The addition of Northfield student accommodation will increase average weekly rent from £99.03 to £103.03, whilst the removal of East Slope would further raise this to £106.84.
Northfield is situated behind Lewes Court and will open this September, at the start of the new academic year. The University of Sussex explained that the “highest-quality rooms are significantly oversubscribed – and Northfield will help to cope with that demand.”
The 777-bed en-suite housing unit is expected to be priced at a similar weekly rent to Swanborough, which is currently the most expensive accommodation on campus.
The union aim to combat price rises by pushing for a rent freeze across campus, maintaining current rent for the foreseeable future.
The University of Sussex commented on the rent increases: “Rents for all other residences will increase broadly in line with the rate of inflation, which the Bank of England (as of December 2010) says is between 3.7 percent (CPI) and 4.8 percent (RPI).
“In terms of specific figures, Park Village rents will increase by 3.35 percent for 2011-12 and rents for all other residences will increase by 4 percent.
“Rent levels are reviewed annually and are always discussed with the Students’ Union.”
A decision is yet to be made concerning the future of East Slope accommodation, which is in need of rejuvenation and risks demolition or reconstruction in the 2012-13 phase of housing strategy.
The union want the university to build new accommodation without en-suite and “to occupy the position that East Slope does currently at the bottom of the price range.”
They have argued strongly that there should be lower priced housing accessible to students with restricted budgets.
The union added that they “are in the process of building a report on students’ experiences of living in East Slope in order that future considerations of the future of accommodation at Sussex are informed by real students’ perspectives.
“To ensure that a Sussex education remains accessible to students from all backgrounds, it is essential that there is a commitment to widening participation on the part of the institution.
“This ranges beyond rent prices to issues like scholarship and bursary provision and active outreach to students from lower income backgrounds.”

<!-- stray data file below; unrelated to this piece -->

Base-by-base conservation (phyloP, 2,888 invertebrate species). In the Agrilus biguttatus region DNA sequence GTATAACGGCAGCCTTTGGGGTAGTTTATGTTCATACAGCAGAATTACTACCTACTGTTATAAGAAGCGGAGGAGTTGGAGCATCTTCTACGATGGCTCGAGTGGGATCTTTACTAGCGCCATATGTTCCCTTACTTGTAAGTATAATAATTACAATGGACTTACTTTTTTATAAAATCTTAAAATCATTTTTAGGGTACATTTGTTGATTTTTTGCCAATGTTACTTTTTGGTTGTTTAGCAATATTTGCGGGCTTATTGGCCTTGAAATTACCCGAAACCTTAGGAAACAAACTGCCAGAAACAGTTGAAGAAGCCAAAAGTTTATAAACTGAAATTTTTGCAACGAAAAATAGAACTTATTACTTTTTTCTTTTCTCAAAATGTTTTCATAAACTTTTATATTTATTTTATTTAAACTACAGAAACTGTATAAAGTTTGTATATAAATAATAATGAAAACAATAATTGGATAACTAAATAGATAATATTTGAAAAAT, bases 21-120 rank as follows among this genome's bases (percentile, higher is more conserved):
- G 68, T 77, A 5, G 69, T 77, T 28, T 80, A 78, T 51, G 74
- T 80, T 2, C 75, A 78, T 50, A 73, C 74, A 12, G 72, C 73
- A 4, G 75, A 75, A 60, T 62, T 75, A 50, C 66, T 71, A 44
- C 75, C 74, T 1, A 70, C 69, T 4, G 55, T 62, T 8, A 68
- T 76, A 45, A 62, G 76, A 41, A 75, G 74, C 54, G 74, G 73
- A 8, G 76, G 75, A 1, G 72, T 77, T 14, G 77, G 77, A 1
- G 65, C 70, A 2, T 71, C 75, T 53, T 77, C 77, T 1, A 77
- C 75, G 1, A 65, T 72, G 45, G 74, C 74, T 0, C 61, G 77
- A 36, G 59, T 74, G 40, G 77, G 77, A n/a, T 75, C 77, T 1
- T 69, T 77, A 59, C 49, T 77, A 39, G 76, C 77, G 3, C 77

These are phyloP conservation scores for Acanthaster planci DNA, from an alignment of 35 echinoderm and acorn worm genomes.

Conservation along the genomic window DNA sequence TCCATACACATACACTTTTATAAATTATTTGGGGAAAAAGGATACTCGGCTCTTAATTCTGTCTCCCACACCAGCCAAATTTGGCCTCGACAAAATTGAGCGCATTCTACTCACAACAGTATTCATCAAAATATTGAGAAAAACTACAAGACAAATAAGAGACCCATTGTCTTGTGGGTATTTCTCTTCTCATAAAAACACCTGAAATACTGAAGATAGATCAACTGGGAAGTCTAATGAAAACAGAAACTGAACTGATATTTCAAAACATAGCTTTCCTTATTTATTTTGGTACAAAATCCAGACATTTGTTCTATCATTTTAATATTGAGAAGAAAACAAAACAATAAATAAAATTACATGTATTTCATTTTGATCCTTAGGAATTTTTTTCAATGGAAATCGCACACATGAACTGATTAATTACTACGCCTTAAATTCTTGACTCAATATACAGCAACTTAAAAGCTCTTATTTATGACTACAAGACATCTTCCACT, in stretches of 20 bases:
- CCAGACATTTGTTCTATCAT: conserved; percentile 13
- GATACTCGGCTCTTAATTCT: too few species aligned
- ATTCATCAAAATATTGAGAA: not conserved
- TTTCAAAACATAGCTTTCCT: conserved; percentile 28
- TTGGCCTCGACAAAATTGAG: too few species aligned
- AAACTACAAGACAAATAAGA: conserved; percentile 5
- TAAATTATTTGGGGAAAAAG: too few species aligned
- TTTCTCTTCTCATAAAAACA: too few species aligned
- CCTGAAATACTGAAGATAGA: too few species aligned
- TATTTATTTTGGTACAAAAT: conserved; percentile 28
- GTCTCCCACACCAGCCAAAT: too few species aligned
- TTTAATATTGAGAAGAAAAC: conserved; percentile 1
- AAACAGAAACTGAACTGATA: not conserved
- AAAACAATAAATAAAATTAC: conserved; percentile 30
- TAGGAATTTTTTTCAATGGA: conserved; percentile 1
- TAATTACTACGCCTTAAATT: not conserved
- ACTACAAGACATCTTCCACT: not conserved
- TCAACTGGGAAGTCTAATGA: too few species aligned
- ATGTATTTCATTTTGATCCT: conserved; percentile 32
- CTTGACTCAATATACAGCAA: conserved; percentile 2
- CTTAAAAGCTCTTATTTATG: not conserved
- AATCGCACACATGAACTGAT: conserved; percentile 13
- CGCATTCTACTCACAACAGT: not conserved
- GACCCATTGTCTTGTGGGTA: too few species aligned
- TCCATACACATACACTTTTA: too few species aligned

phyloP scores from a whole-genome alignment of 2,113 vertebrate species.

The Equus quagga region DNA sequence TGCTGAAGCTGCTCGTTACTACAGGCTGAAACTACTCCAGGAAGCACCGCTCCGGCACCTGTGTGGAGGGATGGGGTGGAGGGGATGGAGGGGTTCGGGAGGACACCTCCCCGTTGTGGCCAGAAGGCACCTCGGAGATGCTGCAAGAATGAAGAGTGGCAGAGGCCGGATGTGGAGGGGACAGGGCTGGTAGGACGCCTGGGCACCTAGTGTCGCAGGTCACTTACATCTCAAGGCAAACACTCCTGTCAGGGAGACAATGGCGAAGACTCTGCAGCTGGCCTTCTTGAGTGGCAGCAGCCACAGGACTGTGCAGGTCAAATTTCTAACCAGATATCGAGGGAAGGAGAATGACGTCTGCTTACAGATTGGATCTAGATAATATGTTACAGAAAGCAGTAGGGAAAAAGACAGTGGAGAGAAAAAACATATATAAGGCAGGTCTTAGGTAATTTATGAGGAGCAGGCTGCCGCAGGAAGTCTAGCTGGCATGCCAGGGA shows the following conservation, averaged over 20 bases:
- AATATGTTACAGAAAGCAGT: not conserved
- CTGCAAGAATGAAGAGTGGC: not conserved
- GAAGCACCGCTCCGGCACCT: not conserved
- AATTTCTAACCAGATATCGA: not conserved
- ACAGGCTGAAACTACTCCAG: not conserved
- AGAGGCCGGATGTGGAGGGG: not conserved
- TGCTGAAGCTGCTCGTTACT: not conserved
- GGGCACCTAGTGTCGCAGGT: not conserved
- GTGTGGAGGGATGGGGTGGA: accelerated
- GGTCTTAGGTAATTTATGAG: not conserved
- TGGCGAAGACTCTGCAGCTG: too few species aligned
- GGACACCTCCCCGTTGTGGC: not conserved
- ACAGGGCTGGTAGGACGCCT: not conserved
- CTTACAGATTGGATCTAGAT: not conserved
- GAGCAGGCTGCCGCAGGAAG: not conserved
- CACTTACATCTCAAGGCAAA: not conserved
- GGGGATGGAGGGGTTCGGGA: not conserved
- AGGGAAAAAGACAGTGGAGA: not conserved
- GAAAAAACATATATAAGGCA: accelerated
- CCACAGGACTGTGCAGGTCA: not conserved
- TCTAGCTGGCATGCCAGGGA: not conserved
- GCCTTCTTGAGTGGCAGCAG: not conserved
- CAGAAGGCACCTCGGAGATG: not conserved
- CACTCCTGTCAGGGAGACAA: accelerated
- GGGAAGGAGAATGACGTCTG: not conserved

According to NatWest’s seventh Student Living Index, Brighton is no longer the country’s most cost-effective city. The city fell by 18 places to 19 out of a total of 25 cities.
The annual survey conducted last year, found that students in Brighton pay the most for rent and costs for travel appear to be higher than other major UK university cities. London, a new entry, is the most cost-effective city.
Next year’s rent levels have already been set and will be published online and in the University Housing Guide 2011-12, but the union seeks student support in urging the university to provide “as much emphasis on the affordable end of the market as the top.”
The university said: “We recognise the need to provide a range of accommodation to ensure affordability for all students and for 2011-12 have reduced in real terms the rents in Park Village in order to offer lower cost housing.”
However within Park Village nine of the houses have been complained about frequently by its student occupants, as they have bare stairs, dated kitchens and unreliable shower units.
Currently paying the same rent as those in the modernised houses, one disgruntled undergraduate commented: “We’ve been wondering all year why our rates are not reduced considering our facilities are not that different to East Slope – though they at least get a table!”
If students want to be involved in the campaign for a rent freeze for three years, or have any comments about the campus accommodation situation, contact Cameron Tait, Students’ Union President via e-mail at firstname.lastname@example.org or Jo Goodman, Students’ Union Welfare Officer via e-mail at email@example.com.